Cambodia is taking steps to oversee online gambling outside casinos in a bid to prevent local residents from indulging in the forbidden activity.
On Wednesday, the Khmer Times quoted Ministry of Economy and Finance deputy director-general Ros Phearun saying technical teams were studying how other jurisdictions managed and control online gambling. The news follows a joint pledge in September by the finance and interior ministries to crack down on online gambling.
According to Phearun, Cambodia doesn’t allow locals to engage in online betting because it is “hard to manage and it is not in the system.” Phearun said the government planned to “set up a server to manage [online gambling]. Once we have it, all transactions will come through the system. Even gamblers use wire banking.”
Phearun was cagey on other details, but did say “some big foreign companies” from the “UK or Spain” are helping the government with this server. Cambodia’s approach appears to mimic Russia’s requirement that all licensed online betting operators funnel gambling payments through a centralized hub, thereby allowing the government to monitor who is spending what, where and how often.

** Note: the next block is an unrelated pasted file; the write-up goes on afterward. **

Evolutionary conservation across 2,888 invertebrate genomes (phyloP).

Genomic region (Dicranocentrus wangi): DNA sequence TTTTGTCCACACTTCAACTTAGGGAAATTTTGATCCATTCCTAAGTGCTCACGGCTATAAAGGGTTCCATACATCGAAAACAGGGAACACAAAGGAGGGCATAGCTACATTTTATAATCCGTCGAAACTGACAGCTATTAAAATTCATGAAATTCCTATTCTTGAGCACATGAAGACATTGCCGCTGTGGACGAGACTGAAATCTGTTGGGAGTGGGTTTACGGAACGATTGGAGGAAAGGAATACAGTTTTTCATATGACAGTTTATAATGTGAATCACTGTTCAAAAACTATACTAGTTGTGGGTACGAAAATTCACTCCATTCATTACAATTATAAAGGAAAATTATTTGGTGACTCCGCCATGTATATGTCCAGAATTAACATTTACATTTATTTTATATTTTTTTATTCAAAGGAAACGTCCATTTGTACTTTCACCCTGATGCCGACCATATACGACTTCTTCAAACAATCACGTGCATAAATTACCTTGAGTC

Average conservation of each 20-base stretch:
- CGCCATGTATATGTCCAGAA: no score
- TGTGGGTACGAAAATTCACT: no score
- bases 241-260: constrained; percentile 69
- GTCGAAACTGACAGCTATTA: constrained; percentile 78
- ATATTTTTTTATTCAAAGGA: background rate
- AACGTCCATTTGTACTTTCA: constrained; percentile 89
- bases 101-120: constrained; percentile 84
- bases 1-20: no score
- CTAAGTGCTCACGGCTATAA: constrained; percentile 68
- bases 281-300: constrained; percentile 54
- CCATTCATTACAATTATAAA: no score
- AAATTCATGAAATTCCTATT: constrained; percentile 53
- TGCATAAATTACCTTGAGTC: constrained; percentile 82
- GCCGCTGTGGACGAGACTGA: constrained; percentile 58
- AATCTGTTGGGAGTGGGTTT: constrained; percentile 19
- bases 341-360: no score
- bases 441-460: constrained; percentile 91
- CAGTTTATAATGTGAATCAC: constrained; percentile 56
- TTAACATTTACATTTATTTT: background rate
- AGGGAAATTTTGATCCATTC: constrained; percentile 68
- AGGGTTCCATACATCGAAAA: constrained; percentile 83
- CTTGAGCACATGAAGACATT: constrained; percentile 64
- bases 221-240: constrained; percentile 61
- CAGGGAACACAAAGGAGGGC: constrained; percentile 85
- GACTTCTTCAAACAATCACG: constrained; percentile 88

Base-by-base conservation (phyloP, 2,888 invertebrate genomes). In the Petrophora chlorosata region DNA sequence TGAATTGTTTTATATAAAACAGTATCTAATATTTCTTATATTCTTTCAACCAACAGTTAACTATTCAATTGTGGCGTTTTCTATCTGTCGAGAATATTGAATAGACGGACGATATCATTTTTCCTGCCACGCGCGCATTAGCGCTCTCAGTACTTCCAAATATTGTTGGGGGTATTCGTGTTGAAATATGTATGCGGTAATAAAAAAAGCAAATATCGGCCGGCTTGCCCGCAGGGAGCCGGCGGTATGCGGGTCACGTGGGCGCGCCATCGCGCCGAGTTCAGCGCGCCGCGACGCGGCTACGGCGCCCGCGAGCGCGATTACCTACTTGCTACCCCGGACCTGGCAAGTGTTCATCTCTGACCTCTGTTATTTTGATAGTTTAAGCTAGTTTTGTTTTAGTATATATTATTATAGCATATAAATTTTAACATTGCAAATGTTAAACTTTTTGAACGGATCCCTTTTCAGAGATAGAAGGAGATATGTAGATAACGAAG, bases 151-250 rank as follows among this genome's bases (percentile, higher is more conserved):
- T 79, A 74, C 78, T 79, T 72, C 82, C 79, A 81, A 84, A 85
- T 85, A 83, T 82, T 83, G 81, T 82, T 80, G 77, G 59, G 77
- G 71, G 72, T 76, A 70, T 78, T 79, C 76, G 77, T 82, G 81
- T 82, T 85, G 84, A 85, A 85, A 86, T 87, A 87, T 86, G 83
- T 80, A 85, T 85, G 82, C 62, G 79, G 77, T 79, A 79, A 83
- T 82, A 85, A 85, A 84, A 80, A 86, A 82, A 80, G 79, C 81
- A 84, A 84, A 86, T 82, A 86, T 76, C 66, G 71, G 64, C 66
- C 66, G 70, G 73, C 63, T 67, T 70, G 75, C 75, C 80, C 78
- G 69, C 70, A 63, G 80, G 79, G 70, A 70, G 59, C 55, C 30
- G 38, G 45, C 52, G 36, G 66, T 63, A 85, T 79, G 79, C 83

Cambodia has long allowed its brick-and-mortar casino licensees to also offer online gambling services, provided these online businesses cater to customers outside Cambodia. The government’s concern appears to be that some of these operators are allowing local residents to access gambling sites.
For years now, Cambodia has been struggling to deliver revisions to its existing gambling laws. The new rules will reportedly include more explicit definitions of where online gambling may operate. Phearun emphasized that “any sort of game outside the casinos is illegal so we urge the local authority to crack down on it.”
Of course, Cambodia’s eagerness to more accurately track online gambling activity may have more to do with the government’s concern that it’s missing out on potential tax revenue. The government’s casino tax take rose one-third over the first nine months of 2016 but opposition politicians have complained that the industry was still getting off lightly compared to tax regimes in other countries.